A home appraisal can seem like a mysterious and opaque process — someone comes to your home, looks around, runs some numbers and sends back a home value that may or may not match up to what you or the county assessor thinks it’s worth.
Home appraisal is usually a required element of a bank-financed home sale, and it can be a make-or-break moment for the deal. Here’s a look behind the curtain of what appraisers are looking for.
Overall home condition
Obviously, homes in poorer condition value for less.
Total square footage of the home and property and number of bedrooms and bathrooms
These fundamental elements provide the baseline for the rest of the appraisal.
Quality of landscaping
Well-maintained trees and bushes tend to help home value.
Patios, decks, porches, pathways, fountains and outdoor lighting all increase home value.
Roof and foundation condition
Both elements can have massive deal-breaking problems that had not been noticed before, such as a foundation crack or a leaking roof.
State of lighting, electricity, plumbing, HVAC and appliances
The condition and age of all these fundamental parts of your home’s infrastructure play a big role in the value.
Number of functional fireplaces
Fireplaces add a certain luxury value to any home.
Status of the basement
The better the basement, the more value it provides. A finished basement adds the most value, but even in an unfinished basement, it’s important that it not be moldy or damp.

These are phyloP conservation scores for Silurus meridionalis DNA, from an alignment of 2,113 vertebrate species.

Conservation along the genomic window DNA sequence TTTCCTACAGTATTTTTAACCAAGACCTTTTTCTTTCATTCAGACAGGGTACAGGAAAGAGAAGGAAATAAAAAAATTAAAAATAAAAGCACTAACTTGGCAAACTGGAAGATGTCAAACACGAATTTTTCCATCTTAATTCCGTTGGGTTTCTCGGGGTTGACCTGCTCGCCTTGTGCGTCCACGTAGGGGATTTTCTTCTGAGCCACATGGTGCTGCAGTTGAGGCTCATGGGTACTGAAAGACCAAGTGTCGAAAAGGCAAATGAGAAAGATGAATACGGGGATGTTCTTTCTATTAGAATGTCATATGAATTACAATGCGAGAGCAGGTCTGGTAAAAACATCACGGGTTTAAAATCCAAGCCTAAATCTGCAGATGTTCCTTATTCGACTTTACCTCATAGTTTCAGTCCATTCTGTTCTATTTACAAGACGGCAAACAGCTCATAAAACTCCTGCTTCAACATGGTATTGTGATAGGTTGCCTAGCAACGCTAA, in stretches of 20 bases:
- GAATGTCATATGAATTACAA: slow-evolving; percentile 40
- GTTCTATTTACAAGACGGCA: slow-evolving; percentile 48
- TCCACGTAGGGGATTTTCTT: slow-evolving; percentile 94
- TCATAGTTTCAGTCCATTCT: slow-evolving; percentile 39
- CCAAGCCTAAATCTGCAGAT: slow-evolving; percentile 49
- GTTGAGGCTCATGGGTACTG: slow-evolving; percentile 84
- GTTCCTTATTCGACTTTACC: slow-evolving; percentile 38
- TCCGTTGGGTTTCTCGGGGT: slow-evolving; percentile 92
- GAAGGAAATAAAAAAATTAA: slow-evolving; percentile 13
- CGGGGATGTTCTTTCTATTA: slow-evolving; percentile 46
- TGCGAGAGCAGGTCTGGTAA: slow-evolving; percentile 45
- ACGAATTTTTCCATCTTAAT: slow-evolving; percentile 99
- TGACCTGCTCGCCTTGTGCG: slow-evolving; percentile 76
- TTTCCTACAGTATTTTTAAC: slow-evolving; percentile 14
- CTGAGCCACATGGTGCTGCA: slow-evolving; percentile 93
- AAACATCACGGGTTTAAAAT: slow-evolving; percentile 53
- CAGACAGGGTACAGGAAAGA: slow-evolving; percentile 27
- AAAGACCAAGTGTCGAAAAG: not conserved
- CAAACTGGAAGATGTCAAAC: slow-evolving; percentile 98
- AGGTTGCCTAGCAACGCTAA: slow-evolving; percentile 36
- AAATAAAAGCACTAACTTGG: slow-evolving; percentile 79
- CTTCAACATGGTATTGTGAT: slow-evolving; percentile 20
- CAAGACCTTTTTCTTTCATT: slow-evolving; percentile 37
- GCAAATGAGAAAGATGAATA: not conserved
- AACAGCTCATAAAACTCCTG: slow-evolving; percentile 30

Condition of other features
Countertops? Home theaters? Nifty stuff like wine cellars or custom built-in furniture? All these things impact home value.
A home appraiser will take this information and then compare it to similar houses in your area, drawing information from recent home sales and prices. All these factors mean that different appraisers might come to different conclusions, so it’s OK to ask for a second opinion if the first one seems wrong.
On average, a home appraisal costs about $350. The initial appraisal inspection can be done in one day, then it will take between seven and 10 days for them to do their comparative research and complete a final report and home value.
When hiring an appraiser, look for certifications and continuing education. Your lender will probably recommend an appraiser, but you can also hire on your own. Ask if they’re experienced in appraising your specific type of property, and make sure they hold the proper licensing, bonding and insurance to work in your state or locality. Feel free to ask them for a list of references from previous clients, and check them. Nothing can replace borrowing a little experience from someone who’s worked with the same pro.
It’s a good idea to independently verify the certifications and licensing the appraiser provides you with. This is a major job with a big impact on one of the most important purchases of your life, so it’s worth taking the extra time to get it right.
Keep all the documentation the appraiser gives to you; you may need it later.